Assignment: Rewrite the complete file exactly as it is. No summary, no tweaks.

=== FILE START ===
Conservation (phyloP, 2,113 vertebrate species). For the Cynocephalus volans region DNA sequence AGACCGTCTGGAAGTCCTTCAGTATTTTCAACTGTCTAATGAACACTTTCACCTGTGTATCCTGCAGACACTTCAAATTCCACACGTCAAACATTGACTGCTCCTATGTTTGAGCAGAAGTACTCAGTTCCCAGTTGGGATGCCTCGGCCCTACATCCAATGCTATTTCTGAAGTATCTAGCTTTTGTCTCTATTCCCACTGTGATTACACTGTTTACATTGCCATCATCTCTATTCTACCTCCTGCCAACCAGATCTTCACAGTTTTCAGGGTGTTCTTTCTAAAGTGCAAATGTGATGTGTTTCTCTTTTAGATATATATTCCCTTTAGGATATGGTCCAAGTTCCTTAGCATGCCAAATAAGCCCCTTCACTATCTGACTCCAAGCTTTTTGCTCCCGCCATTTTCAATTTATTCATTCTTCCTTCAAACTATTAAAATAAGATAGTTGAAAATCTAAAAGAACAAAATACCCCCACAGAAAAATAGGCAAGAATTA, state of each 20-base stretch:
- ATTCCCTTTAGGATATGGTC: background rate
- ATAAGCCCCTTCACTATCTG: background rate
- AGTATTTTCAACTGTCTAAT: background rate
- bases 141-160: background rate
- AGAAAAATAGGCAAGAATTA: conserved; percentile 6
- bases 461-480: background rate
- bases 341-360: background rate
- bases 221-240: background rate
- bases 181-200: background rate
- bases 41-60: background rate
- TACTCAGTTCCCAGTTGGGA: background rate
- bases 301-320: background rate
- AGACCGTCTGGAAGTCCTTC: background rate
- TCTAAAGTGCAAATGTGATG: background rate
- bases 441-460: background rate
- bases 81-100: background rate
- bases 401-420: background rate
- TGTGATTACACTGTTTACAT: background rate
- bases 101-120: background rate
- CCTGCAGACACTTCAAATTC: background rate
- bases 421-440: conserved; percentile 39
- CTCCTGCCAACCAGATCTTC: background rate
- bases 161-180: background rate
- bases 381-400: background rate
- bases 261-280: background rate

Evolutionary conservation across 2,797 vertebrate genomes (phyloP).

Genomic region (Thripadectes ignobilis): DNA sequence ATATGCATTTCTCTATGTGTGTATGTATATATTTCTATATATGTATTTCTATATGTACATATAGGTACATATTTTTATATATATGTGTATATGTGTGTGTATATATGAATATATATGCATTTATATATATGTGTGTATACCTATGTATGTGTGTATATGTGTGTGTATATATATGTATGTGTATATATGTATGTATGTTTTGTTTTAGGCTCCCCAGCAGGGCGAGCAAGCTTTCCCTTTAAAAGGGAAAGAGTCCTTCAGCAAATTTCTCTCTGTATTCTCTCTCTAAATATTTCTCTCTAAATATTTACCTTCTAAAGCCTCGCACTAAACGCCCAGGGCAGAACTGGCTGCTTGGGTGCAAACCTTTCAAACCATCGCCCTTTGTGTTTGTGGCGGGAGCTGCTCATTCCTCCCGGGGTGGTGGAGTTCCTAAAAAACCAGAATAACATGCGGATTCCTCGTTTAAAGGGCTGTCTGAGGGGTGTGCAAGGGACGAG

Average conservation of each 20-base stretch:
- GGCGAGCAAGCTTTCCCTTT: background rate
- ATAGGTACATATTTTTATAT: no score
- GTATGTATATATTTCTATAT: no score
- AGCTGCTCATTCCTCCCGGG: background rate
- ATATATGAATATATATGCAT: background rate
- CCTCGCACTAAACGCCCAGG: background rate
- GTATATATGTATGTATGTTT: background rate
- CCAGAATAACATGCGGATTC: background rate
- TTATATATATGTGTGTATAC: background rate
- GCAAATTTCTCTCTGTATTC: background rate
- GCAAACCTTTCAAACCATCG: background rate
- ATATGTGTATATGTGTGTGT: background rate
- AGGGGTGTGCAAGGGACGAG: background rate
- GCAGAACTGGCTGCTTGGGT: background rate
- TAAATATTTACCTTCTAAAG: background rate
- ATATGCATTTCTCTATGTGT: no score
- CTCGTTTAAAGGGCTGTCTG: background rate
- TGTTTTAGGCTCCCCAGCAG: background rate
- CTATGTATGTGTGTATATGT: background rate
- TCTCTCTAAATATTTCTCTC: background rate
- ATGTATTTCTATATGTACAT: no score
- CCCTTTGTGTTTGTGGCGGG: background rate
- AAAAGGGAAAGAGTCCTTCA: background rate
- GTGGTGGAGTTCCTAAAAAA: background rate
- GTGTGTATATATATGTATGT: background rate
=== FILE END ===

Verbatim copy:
Conservation (phyloP, 2,113 vertebrate species). For the Cynocephalus volans region DNA sequence AGACCGTCTGGAAGTCCTTCAGTATTTTCAACTGTCTAATGAACACTTTCACCTGTGTATCCTGCAGACACTTCAAATTCCACACGTCAAACATTGACTGCTCCTATGTTTGAGCAGAAGTACTCAGTTCCCAGTTGGGATGCCTCGGCCCTACATCCAATGCTATTTCTGAAGTATCTAGCTTTTGTCTCTATTCCCACTGTGATTACACTGTTTACATTGCCATCATCTCTATTCTACCTCCTGCCAACCAGATCTTCACAGTTTTCAGGGTGTTCTTTCTAAAGTGCAAATGTGATGTGTTTCTCTTTTAGATATATATTCCCTTTAGGATATGGTCCAAGTTCCTTAGCATGCCAAATAAGCCCCTTCACTATCTGACTCCAAGCTTTTTGCTCCCGCCATTTTCAATTTATTCATTCTTCCTTCAAACTATTAAAATAAGATAGTTGAAAATCTAAAAGAACAAAATACCCCCACAGAAAAATAGGCAAGAATTA, state of each 20-base stretch:
- ATTCCCTTTAGGATATGGTC: background rate
- ATAAGCCCCTTCACTATCTG: background rate
- AGTATTTTCAACTGTCTAAT: background rate
- bases 141-160: background rate
- AGAAAAATAGGCAAGAATTA: conserved; percentile 6
- bases 461-480: background rate
- bases 341-360: background rate
- bases 221-240: background rate
- bases 181-200: background rate
- bases 41-60: background rate
- TACTCAGTTCCCAGTTGGGA: background rate
- bases 301-320: background rate
- AGACCGTCTGGAAGTCCTTC: background rate
- TCTAAAGTGCAAATGTGATG: background rate
- bases 441-460: background rate
- bases 81-100: background rate
- bases 401-420: background rate
- TGTGATTACACTGTTTACAT: background rate
- bases 101-120: background rate
- CCTGCAGACACTTCAAATTC: background rate
- bases 421-440: conserved; percentile 39
- CTCCTGCCAACCAGATCTTC: background rate
- bases 161-180: background rate
- bases 381-400: background rate
- bases 261-280: background rate

Evolutionary conservation across 2,797 vertebrate genomes (phyloP).

Genomic region (Thripadectes ignobilis): DNA sequence ATATGCATTTCTCTATGTGTGTATGTATATATTTCTATATATGTATTTCTATATGTACATATAGGTACATATTTTTATATATATGTGTATATGTGTGTGTATATATGAATATATATGCATTTATATATATGTGTGTATACCTATGTATGTGTGTATATGTGTGTGTATATATATGTATGTGTATATATGTATGTATGTTTTGTTTTAGGCTCCCCAGCAGGGCGAGCAAGCTTTCCCTTTAAAAGGGAAAGAGTCCTTCAGCAAATTTCTCTCTGTATTCTCTCTCTAAATATTTCTCTCTAAATATTTACCTTCTAAAGCCTCGCACTAAACGCCCAGGGCAGAACTGGCTGCTTGGGTGCAAACCTTTCAAACCATCGCCCTTTGTGTTTGTGGCGGGAGCTGCTCATTCCTCCCGGGGTGGTGGAGTTCCTAAAAAACCAGAATAACATGCGGATTCCTCGTTTAAAGGGCTGTCTGAGGGGTGTGCAAGGGACGAG

Average conservation of each 20-base stretch:
- GGCGAGCAAGCTTTCCCTTT: background rate
- ATAGGTACATATTTTTATAT: no score
- GTATGTATATATTTCTATAT: no score
- AGCTGCTCATTCCTCCCGGG: background rate
- ATATATGAATATATATGCAT: background rate
- CCTCGCACTAAACGCCCAGG: background rate
- GTATATATGTATGTATGTTT: background rate
- CCAGAATAACATGCGGATTC: background rate
- TTATATATATGTGTGTATAC: background rate
- GCAAATTTCTCTCTGTATTC: background rate
- GCAAACCTTTCAAACCATCG: background rate
- ATATGTGTATATGTGTGTGT: background rate
- AGGGGTGTGCAAGGGACGAG: background rate
- GCAGAACTGGCTGCTTGGGT: background rate
- TAAATATTTACCTTCTAAAG: background rate
- ATATGCATTTCTCTATGTGT: no score
- CTCGTTTAAAGGGCTGTCTG: background rate
- TGTTTTAGGCTCCCCAGCAG: background rate
- CTATGTATGTGTGTATATGT: background rate
- TCTCTCTAAATATTTCTCTC: background rate
- ATGTATTTCTATATGTACAT: no score
- CCCTTTGTGTTTGTGGCGGG: background rate
- AAAAGGGAAAGAGTCCTTCA: background rate
- GTGGTGGAGTTCCTAAAAAA: background rate
- GTGTGTATATATATGTATGT: background rate